This project investigates the actual and potential role of games to support ‘transformative learning opportunities’ for diverse learners in New Zealand schools.
The project foregrounds the experiences of New Zealand teachers and learners as game players, game selectors, or game makers. It aims to understand:
- how users and players think about games in relation to learning
- what personal and pedagogical choices they make when games are used in learning environments
- what happens in the learning environment when games are part of the picture.
This data will be woven together with theory from the growing international literature on games for learning to provide a critical perspective on possible directions for games to support New Zealand learners to develop their potential.
To what extent can games and gaming enable learners to develop their potential as expressed in the vision and intentions of The New Zealand Curriculum?
- What does the New Zealand and international literature suggest about the potential for games to support meaningful and transformative learning for diverse students?
- How are New Zealand learners and teachers using games for learning?
- To what extent do NZ teachers' and learners' experiences with games in New Zealand align with international theory and trends?
- To what extent do current and emerging practices with games for learning in NZ realise the educational potential claimed by "games and learning" theorists?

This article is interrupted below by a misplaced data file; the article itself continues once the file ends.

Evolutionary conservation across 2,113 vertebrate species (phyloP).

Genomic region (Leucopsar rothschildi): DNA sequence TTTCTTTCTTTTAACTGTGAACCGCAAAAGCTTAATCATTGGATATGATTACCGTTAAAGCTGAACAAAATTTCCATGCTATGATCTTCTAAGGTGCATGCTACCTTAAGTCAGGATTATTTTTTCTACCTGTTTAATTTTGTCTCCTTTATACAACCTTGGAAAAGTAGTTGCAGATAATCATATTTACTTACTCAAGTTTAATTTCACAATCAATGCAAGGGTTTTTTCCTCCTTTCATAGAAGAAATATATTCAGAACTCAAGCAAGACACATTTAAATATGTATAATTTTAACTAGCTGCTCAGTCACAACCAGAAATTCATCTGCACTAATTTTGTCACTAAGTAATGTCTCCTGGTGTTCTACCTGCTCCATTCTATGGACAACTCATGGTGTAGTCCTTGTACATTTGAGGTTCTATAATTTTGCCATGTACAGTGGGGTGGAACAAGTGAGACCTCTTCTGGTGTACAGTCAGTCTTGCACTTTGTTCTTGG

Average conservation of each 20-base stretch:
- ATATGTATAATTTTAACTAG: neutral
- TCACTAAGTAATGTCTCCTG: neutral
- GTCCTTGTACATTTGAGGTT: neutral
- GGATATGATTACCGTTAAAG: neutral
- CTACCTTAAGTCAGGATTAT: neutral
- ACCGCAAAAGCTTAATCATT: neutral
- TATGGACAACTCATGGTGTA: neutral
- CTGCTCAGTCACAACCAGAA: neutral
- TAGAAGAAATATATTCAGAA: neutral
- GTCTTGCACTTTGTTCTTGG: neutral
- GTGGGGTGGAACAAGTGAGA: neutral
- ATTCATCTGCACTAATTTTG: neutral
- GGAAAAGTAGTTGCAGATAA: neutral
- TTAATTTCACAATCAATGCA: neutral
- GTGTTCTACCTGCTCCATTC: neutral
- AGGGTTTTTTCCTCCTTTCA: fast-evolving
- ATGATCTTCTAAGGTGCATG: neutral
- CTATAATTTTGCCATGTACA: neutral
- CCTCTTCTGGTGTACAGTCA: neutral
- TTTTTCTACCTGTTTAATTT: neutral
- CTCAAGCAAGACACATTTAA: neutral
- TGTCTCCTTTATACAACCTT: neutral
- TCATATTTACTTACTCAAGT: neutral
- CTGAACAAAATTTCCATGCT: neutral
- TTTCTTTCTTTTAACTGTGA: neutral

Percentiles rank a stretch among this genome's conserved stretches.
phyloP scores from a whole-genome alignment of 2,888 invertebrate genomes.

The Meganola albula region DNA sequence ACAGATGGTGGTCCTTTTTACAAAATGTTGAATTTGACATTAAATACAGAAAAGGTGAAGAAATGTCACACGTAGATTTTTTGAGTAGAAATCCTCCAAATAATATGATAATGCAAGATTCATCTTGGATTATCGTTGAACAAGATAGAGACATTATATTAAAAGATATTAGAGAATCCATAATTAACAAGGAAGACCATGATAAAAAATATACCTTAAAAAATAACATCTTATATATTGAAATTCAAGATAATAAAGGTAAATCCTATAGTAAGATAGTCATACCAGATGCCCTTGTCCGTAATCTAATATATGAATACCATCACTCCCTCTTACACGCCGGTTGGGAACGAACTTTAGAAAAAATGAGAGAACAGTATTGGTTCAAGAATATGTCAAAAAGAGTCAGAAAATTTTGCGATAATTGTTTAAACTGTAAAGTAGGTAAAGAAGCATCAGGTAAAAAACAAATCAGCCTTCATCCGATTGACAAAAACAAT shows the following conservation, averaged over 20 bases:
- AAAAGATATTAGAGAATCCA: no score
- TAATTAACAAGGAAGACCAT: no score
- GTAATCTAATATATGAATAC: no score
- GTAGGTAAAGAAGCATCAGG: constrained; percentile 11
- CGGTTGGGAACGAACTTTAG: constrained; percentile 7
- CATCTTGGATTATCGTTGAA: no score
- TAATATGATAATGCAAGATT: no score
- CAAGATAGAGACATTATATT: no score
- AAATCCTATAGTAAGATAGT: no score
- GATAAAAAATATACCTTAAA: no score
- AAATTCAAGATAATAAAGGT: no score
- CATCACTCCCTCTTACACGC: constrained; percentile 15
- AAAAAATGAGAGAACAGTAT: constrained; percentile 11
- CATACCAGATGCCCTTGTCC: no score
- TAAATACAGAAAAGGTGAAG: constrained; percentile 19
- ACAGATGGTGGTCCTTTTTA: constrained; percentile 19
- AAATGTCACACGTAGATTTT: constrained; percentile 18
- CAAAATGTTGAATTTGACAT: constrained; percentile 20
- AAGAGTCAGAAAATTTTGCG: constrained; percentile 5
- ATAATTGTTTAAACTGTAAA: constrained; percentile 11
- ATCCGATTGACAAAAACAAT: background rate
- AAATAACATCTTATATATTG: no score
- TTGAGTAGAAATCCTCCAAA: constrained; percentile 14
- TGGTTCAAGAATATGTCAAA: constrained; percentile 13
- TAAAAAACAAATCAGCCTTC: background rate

The project looks at digital and non-digital games
The project's initial focus was digital games, including simulations, and game-building platforms and environments. We’ve also looked at how non-digital games are used, adapted, or created by learners and teachers.
What do we mean by "transformative learning opportunities"?
We use the term ‘transformative’ to encompass dimensions of learning that are evident in The NZ Curriculum. We’re interested in how games can deepen and enrich students’ engagement with learning in and across the various learning areas of the curriculum.
A related interest is whether and how games might transform students' opportunities to learn in schools. What changes might evolve in classroom curriculum and pedagogy as teachers think about, and experiment with, the use of games for learning?
The project runs from July 2015 to December 2017
Over the lifespan of the project, we will:
- draw together existing New Zealand and international literature on games for learning
- establish research relationships with New Zealand learners and teachers who are using, playing, or building games as part of their learning
- connect with other New Zealand and international researchers in the education and game development fields
- convene a conference to bring together international expertise and local innovators in game-based learning
- publish working papers on our findings.
Check our Games For Learning Blog for regular updates!
Emerging findings will also be shared at New Zealand educational conferences and through social media.
Are you interested in contributing to or hearing more about this project?
You can also join our Google+ community "Games and the future of education (NZCER)"
Rachel Bolstad, Sue McDowall, Elliot Lawes